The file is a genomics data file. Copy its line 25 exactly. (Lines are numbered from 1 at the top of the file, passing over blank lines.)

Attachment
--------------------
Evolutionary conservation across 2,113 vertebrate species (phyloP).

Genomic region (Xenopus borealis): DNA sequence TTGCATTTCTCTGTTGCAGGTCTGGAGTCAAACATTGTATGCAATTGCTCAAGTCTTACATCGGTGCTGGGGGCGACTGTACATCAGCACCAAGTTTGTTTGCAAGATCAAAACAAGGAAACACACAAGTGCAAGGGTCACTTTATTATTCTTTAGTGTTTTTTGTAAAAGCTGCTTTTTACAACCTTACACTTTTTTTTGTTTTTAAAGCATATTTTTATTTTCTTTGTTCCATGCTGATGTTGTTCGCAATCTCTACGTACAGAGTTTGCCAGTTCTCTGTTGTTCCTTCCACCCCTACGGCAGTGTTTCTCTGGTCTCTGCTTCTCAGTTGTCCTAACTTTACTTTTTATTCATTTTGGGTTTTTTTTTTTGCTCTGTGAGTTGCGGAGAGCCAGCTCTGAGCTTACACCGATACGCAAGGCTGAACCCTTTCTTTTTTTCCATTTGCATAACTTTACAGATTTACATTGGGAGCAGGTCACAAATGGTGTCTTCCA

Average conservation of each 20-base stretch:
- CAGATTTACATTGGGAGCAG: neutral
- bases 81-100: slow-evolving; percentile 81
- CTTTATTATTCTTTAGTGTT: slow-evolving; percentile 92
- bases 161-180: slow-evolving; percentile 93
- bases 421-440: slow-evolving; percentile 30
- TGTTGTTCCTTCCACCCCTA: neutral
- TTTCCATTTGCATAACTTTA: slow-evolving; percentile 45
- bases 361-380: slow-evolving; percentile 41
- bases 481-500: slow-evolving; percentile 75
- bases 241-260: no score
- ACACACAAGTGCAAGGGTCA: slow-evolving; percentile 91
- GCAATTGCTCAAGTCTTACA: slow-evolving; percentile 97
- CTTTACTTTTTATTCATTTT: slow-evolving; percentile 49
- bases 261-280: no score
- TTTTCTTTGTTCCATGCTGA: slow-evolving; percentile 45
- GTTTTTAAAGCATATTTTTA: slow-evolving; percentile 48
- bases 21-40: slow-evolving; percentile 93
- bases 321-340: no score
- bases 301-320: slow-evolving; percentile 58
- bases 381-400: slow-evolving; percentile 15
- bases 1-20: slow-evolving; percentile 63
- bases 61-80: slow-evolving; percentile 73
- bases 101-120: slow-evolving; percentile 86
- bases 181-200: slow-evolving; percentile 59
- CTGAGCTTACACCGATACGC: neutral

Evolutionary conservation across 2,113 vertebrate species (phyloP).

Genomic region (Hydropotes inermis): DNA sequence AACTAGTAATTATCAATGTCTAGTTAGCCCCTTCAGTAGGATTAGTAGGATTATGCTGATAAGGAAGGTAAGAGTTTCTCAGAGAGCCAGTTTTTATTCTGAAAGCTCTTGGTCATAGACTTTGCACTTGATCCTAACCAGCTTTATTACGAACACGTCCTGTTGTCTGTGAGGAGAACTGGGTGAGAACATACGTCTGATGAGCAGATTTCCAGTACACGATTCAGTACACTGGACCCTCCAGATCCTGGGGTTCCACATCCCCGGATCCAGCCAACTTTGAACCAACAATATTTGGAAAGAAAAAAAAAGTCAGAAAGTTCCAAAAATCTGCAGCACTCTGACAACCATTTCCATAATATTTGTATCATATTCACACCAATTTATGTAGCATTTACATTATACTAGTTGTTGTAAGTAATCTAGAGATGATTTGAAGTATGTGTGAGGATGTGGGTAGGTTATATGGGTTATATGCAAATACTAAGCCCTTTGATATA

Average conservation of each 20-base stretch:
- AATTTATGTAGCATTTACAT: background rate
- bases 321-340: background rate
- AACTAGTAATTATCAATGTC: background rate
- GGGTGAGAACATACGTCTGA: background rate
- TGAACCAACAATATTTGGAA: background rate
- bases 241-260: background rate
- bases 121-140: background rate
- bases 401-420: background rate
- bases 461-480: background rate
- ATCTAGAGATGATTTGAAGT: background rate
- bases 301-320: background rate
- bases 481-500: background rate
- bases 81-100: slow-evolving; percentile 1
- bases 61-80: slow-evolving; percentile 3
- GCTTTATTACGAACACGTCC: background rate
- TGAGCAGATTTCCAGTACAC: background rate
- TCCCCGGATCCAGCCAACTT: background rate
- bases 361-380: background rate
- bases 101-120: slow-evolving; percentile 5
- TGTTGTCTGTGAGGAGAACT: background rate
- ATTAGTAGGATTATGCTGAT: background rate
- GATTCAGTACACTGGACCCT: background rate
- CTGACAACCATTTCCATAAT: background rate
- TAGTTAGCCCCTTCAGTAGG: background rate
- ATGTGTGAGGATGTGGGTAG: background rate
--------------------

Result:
- bases 61-80: slow-evolving; percentile 73